I've been reading about the history of printing in England recently. I jumped in about 150 years late with the Wither project, so I'm going back to the start and working from there.
The problem is that reading about the introduction of printing to England quickly becomes entwined with a debate over who actually invented what we call printing. Sigh.
So before I could get too far into Middleton, I needed to find a copy of Atkyns’ pamphlet. Nothing online, either for sale or digitized. However, it had been reprinted, apparently only once since 1664, in A Pair on Printing (Bird & Bull Press, 1982). It’s one of Henry Morris’s more modest publications. Turns out I have a copy, purchased when Wessel & Lieberman were closing, but I'd never really opened it. It reprints the Atkyns’ pamphlet in facsimile, which is unfortunate because the original, like much English printing of the time, is not very lovely, and the facsimile seems to make it even worse. The whole thing would have been more engaging if Henry had set it in type.
Anyway, I made my way through that, and then returned to Middleton. Like Bowyer, his pamphlet is uncommon but not rare, and not too dear when found (three figures, not four). I found one quite inexpensive because (1) it was disbound and some sheets had become separated, and (2) some monster had cropped out the small (& not terribly interesting; see above) engraving that appeared on the title page. I just wanted to see and read the original, so I wasn’t fussed.
Now I was ready to return to Bowyer, and see what he had to say about Middleton’s argument. It gets in the deep weeds pretty quick, and his comments have references to Meermam’s essay, so I jumped over to skim that. His central thesis was that the invention of printing with type originated at Haarlem with Laurens Coster. This led to the Coster v Gutenberg bun-fight that raged through the 19th century, which is recounted in a chapter of William Blades’ Books in Chains (1892), so I got lost down that tributary for a few days. (I’m not sure why this set of Meerman sold for so much, it can be had for a tenth the price these days. Perhaps because each volume is bound separately here. Not sure if Large paper actually means a large-paper issue, or just that this copy still has most of its original margins.)
(For a concise summary of the Mainz/Haarlem debate, see McMurtrie’s Dutch Claims to the Invention of Printing.)
There is no number in my copy, but each of the leaves is penciled 688, so I’m guessing maybe that’s the copy number. The content of the leaves appear to correspond with the titles. The wording suggests there might be copies outside the 700, without leaves, but even in 1895 I suspect 700 copies was enough to meet demand for this title. Maybe the publisher was hoping for a second edition.
When Will Rueter published Majesty, Order & Beauty in 2007, I requested a set of sheets and he kindly sent them. I wanted to put my own binding on the book. I don’t know why.
Among 100+ books published by Will, this is one of Aliquando’s high spots. It combines all the things that characterize his work: color, artfully arranged type, lovely papers plus his own wood engravings.
There should be a special place in Hell for people who ask for a set of sheets and then never bind them. If it exists I was headed for that place until this past week. The printing side of things at HM is on hiatus for a few months so I’m catching up on various binding and box-making chores, starting with Will’s book.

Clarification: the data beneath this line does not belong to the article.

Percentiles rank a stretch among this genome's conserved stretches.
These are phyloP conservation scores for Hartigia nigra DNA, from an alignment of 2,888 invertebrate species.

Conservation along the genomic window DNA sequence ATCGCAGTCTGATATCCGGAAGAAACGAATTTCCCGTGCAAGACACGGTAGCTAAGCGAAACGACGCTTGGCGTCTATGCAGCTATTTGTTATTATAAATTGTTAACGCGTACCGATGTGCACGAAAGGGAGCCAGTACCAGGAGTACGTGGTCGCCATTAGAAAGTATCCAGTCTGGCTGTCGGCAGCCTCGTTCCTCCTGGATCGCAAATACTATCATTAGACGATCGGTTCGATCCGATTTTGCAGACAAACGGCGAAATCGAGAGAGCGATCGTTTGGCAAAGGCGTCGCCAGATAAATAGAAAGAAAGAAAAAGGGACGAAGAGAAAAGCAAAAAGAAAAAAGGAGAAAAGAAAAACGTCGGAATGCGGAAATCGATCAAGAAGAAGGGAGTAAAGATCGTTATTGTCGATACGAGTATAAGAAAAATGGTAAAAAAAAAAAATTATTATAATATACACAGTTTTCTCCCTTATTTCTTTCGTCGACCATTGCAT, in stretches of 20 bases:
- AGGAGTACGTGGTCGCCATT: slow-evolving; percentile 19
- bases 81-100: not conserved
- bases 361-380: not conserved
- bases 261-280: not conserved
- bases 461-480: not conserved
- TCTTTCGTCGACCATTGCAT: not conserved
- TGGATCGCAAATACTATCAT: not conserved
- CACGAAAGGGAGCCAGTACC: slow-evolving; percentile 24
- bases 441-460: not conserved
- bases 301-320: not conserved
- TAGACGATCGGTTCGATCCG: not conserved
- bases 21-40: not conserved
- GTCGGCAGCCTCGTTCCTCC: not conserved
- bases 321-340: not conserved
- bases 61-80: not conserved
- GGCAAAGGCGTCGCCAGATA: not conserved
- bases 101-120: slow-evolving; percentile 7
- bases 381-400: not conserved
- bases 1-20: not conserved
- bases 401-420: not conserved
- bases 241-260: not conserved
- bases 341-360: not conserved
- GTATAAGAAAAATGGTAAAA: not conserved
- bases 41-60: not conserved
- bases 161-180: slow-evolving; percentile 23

I’m glad I didn’t bind it until now. My initial plan had been to sew it on vellum slips laced into a limp case of Reg Lissel’s “vellum” paper, which is made from over-beaten abaca. It feels like vellum, is hypersensitive to moisture like vellum, and is almost as tough. But in truth I knew this really wasn’t the right type of binding for this book, and I just didn’t feel equal to the task. So the sheets sat in a box.
Over the past five years – since Aurora Teardrops – I’ve been focusing more on my binding (i.e. casing) skills, and they’ve come along, enough that I felt ready for Will’s sheets.
Will’s book featured spectacular gold endpapers that had been created by his great-uncle c.1900. (I think they're printed but they might be stencilled.) The endpapers dictated all the other parts of the case.
I like simple paper-over-boards cases, but from a strength and longevity perspective, they’re really only appropriate for slimmer books. Majesty, Order & Beauty consisted of five signatures, each four pages, plus the endsections; it needed stronger joints than just paper.
I’m not a fan of most quarter cases, particularly the type where the spine covering attaches to the outside of the boards. Whenever possible, I prefer a rounded spine.* So, for Will’s book, I needed something for the spine, and something for the boards.
I’ve been enjoying painting papers to use for cases. I decided to make something gold for Majesty, Order & Beauty. I started with a sheet of yellow Guarro laid, and applied a dilute wash of black acrylic. With this & each subsequent wash, I let it set for a few minutes, and then dabbed the brush all over the sheet, creating a mottled effect. After the black dried, I applied two washes of gold (not metallic), then added a bit of red to the gold and applied a final wash. A subtle compliment to the bold endpapers.
Another thing I don’t like are tipped-on endpapers. They’re lazy and add no strength to the binding. For Majesty, Order & Beauty I hinged the folded endpaper sheet around a white sheet which became the section’s center through which I would sew (below)